Saturday, August 18, 2007
Unpacking Backdating: Economic Analysis and Observations on the Stock Option Scandal, by DAVID I. WALKER, Boston University School of Law, was recently posted on SSRN. Here is the abstract:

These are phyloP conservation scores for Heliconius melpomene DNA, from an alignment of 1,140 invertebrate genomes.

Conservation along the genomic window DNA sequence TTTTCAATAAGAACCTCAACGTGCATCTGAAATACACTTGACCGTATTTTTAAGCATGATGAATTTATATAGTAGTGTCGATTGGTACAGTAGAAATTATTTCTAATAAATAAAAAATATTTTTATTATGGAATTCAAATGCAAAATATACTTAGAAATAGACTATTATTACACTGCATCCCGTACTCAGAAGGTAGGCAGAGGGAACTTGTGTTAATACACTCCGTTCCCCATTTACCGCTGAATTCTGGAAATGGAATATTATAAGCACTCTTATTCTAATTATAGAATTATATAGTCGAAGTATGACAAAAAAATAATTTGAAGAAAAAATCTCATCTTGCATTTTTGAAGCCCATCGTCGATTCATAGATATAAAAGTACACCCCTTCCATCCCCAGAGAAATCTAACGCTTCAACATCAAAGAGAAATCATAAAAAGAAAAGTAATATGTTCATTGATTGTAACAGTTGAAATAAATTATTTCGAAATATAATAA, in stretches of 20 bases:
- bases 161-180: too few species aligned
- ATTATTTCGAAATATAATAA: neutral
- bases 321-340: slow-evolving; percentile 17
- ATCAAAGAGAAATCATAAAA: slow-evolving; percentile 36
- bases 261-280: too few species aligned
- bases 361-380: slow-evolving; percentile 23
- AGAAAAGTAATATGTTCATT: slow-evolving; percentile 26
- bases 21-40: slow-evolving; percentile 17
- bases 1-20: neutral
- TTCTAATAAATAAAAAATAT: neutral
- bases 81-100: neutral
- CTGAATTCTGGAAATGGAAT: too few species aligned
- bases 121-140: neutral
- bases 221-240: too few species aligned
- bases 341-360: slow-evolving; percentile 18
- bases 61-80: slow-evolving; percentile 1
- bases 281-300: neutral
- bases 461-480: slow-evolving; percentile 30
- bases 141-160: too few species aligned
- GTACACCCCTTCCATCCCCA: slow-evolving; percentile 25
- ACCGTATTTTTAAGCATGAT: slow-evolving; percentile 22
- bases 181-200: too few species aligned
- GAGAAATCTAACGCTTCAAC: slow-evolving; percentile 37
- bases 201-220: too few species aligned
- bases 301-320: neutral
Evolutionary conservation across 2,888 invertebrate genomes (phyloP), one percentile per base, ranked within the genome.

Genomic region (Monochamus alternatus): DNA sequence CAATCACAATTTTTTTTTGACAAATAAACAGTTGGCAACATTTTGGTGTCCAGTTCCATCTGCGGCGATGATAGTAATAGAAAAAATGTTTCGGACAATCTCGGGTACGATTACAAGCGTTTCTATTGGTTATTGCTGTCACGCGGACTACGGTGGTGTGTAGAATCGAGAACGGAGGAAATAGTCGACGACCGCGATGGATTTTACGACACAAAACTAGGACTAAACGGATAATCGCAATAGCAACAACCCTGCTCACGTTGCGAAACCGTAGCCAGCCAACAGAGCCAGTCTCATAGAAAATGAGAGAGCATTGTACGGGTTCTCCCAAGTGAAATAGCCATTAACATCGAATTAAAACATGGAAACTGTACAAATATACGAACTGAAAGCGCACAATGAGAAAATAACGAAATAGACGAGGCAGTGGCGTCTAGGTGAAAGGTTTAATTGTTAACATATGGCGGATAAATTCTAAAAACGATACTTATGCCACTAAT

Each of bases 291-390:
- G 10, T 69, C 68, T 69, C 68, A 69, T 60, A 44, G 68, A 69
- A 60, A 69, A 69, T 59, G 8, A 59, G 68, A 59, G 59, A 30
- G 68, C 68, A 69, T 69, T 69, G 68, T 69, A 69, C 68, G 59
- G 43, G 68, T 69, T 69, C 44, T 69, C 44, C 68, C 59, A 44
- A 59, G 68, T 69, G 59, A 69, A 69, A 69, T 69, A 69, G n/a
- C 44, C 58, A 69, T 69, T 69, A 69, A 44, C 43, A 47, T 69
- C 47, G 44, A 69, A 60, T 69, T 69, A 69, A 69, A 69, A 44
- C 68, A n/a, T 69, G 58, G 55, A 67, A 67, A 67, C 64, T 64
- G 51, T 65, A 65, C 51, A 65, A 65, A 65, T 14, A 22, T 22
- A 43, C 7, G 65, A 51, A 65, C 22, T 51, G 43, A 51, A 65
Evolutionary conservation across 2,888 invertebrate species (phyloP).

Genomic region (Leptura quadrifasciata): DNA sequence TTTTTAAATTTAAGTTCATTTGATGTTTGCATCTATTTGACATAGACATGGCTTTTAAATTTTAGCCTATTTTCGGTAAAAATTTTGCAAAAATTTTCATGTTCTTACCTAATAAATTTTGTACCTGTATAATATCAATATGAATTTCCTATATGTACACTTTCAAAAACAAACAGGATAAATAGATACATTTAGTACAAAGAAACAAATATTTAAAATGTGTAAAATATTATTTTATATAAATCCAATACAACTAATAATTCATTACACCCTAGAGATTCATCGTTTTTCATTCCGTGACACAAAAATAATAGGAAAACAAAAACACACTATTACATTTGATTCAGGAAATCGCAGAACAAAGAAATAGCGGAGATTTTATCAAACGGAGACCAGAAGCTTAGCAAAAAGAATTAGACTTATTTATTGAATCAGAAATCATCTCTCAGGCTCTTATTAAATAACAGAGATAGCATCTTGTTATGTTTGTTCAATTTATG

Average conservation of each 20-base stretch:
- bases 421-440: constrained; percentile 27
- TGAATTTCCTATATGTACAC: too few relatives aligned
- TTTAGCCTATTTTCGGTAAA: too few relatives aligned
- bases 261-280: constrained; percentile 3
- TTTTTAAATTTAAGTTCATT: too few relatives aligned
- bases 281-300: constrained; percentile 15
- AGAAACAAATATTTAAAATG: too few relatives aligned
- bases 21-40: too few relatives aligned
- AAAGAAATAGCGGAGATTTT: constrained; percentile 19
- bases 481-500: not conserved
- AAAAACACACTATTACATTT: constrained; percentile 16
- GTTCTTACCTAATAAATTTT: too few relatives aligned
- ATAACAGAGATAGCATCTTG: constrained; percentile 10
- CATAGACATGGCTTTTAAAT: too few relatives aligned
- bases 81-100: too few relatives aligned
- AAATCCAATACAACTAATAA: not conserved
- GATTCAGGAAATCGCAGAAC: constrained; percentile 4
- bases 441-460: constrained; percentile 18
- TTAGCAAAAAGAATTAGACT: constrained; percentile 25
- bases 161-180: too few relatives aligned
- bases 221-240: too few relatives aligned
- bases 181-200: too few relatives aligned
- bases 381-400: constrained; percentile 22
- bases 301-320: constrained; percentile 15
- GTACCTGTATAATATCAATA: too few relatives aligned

The corporate stock option backdating scandal has dominated business page headlines since the summer of 2006. The SEC has launched investigations of more than one hundred companies with respect to the timing and pricing of stock options granted during the boom years of the late 1990s and early 2000s, and the number of firms caught up in the scandal continues to increase. This Article contributes to our understanding of the backdating phenomenon by analyzing the economics of backdating and the characteristics of the firms under investigation. Its main points are the following: First, given the high volatilities of the stocks of the technology companies that dominate the list of firms under investigation and the fact that options granted to executives and employees typically may not be exercised for several years, press reports that focus on the size of the strike price “discounts” achieved by backdating significantly overstate the impact on the value per share of backdated options. In some cases, reducing the strike price by a dollar per share by backdating increased the Black-Scholes value of the option by less than twenty cents per share. Second, backdating dramatically reduced the apparent value of options, which reduced the total level of executive compensation reported to shareholders. However, because the size of executive stock option grants often is determined by first establishing the value to be delivered and then “backing into” the number of shares to be covered by the option, reducing the apparent value of option shares may have substantially increased the size and economic value of some backdated executive option grants. Third, comparison of semiconductor firms under investigation for backdating with peer companies that are not suggests an association between backdating and the use of options in compensating non-executive employees. This Article considers the effects of and several possible explanations for backdating non-executive options, including reducing apparent rank and file compensation. Finally, this Article argues that the backdating phenomenon is not an accounting scandal. Backdating has accounting consequences, but it is unlikely to have been accounting driven.